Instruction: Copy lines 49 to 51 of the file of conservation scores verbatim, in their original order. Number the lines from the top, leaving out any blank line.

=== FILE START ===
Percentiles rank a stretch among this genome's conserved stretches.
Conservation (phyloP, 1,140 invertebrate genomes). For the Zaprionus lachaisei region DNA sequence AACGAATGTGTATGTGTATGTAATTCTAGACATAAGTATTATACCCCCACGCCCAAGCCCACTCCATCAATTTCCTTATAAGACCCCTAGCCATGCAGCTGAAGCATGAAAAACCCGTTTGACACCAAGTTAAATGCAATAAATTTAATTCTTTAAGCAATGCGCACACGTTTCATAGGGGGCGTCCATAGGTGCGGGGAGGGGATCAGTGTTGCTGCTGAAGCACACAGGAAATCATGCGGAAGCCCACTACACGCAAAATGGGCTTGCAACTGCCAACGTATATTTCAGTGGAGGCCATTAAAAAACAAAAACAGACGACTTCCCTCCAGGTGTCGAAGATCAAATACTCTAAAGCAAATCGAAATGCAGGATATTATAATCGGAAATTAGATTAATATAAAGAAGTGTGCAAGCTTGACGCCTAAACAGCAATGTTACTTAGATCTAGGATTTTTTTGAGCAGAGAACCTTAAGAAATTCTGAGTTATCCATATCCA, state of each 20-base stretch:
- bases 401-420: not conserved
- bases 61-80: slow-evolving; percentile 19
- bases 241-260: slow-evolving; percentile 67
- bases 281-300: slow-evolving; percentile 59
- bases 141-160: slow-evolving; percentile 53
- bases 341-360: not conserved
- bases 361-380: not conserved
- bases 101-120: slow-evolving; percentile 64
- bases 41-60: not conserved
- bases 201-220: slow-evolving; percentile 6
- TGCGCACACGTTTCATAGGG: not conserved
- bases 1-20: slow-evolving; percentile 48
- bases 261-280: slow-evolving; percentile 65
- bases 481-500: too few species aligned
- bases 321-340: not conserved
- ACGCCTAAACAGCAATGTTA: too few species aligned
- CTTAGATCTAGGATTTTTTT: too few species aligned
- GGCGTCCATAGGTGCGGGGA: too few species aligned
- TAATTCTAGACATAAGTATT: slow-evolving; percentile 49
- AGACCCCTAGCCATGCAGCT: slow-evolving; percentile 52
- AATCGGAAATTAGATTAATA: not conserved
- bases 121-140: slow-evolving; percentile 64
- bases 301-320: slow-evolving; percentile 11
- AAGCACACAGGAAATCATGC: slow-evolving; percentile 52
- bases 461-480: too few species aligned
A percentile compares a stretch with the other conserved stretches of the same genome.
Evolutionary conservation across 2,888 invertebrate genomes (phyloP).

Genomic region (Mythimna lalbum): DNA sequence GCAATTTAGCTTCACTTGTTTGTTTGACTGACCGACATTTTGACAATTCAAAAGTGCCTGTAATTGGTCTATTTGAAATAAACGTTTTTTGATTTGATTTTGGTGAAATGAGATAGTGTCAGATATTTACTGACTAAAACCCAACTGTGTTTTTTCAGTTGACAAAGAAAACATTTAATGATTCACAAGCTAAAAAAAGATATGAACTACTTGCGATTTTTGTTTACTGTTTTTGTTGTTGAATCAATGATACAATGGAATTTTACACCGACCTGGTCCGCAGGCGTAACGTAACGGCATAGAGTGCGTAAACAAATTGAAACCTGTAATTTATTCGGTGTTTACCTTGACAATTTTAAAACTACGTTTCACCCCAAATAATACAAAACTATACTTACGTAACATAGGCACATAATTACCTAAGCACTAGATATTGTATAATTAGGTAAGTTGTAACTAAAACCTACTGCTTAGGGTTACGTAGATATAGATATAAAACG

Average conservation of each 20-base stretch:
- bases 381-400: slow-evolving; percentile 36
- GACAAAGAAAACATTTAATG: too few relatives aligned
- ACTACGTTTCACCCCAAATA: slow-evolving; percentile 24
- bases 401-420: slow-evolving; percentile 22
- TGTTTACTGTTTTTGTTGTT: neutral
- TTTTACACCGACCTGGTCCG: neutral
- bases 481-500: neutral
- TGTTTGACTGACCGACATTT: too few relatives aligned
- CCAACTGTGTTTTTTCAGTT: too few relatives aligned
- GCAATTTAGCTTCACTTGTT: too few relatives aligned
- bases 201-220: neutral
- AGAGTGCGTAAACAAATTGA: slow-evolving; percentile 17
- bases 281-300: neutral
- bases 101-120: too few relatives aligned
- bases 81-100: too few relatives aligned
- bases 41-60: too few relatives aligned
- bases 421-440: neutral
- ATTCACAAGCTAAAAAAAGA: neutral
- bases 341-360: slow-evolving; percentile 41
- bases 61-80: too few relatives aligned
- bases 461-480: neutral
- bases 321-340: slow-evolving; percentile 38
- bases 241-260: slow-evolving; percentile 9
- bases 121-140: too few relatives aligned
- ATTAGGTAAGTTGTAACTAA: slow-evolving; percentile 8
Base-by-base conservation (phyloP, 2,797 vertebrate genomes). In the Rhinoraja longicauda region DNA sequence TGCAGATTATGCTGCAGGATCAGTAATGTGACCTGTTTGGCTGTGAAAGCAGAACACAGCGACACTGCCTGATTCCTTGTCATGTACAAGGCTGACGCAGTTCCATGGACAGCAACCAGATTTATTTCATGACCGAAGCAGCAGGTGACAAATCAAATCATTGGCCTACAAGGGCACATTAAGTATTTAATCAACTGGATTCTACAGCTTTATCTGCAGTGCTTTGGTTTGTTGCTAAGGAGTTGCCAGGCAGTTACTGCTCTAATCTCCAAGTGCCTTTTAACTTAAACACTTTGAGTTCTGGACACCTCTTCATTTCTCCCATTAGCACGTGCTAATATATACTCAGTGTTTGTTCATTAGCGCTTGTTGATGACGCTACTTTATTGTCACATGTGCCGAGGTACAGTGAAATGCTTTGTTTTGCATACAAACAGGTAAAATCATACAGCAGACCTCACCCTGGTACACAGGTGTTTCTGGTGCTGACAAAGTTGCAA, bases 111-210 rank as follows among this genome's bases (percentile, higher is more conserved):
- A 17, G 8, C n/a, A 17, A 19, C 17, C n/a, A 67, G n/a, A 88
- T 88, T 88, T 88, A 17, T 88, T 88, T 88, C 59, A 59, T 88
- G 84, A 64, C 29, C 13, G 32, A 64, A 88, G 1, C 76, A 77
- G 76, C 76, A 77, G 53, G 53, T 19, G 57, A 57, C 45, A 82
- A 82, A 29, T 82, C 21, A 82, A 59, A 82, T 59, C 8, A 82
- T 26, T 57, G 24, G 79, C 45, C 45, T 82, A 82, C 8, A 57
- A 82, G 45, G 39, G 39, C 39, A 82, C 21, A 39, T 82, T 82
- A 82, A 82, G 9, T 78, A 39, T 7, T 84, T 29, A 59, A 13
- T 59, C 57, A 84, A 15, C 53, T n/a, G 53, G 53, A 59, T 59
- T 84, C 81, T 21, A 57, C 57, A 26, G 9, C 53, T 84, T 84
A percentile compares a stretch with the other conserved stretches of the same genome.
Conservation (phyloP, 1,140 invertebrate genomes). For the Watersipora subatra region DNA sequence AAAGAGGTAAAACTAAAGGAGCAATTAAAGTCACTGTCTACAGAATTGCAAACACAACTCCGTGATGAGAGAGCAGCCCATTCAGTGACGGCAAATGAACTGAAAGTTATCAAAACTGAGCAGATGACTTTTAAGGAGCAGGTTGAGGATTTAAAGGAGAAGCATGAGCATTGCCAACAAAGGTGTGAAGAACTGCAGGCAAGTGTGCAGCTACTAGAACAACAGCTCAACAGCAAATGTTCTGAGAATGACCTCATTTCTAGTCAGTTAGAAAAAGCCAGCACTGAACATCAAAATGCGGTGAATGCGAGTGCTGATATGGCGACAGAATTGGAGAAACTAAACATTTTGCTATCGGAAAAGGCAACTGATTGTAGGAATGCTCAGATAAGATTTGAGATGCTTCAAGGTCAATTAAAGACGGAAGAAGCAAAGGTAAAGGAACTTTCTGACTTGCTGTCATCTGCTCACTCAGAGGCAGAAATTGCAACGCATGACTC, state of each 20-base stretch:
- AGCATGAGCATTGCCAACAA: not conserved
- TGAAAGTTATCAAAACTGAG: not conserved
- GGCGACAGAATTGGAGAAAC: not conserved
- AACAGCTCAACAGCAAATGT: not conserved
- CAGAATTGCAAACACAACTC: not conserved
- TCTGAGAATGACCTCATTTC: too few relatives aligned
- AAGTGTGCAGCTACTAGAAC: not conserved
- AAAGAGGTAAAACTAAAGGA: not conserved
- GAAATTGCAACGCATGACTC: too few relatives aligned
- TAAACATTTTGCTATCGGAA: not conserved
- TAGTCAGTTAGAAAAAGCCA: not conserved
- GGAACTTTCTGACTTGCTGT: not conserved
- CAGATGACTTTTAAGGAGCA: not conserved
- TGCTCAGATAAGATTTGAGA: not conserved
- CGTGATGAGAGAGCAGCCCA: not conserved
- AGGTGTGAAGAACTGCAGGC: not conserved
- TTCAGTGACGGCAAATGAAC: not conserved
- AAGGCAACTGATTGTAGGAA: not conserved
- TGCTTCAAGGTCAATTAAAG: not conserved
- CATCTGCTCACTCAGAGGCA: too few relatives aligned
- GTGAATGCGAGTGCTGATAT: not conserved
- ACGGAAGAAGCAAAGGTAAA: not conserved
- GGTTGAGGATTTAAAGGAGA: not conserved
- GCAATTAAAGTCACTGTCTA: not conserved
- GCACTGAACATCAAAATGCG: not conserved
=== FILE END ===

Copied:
- ATTCACAAGCTAAAAAAAGA: neutral
- bases 341-360: slow-evolving; percentile 41
- bases 61-80: too few relatives aligned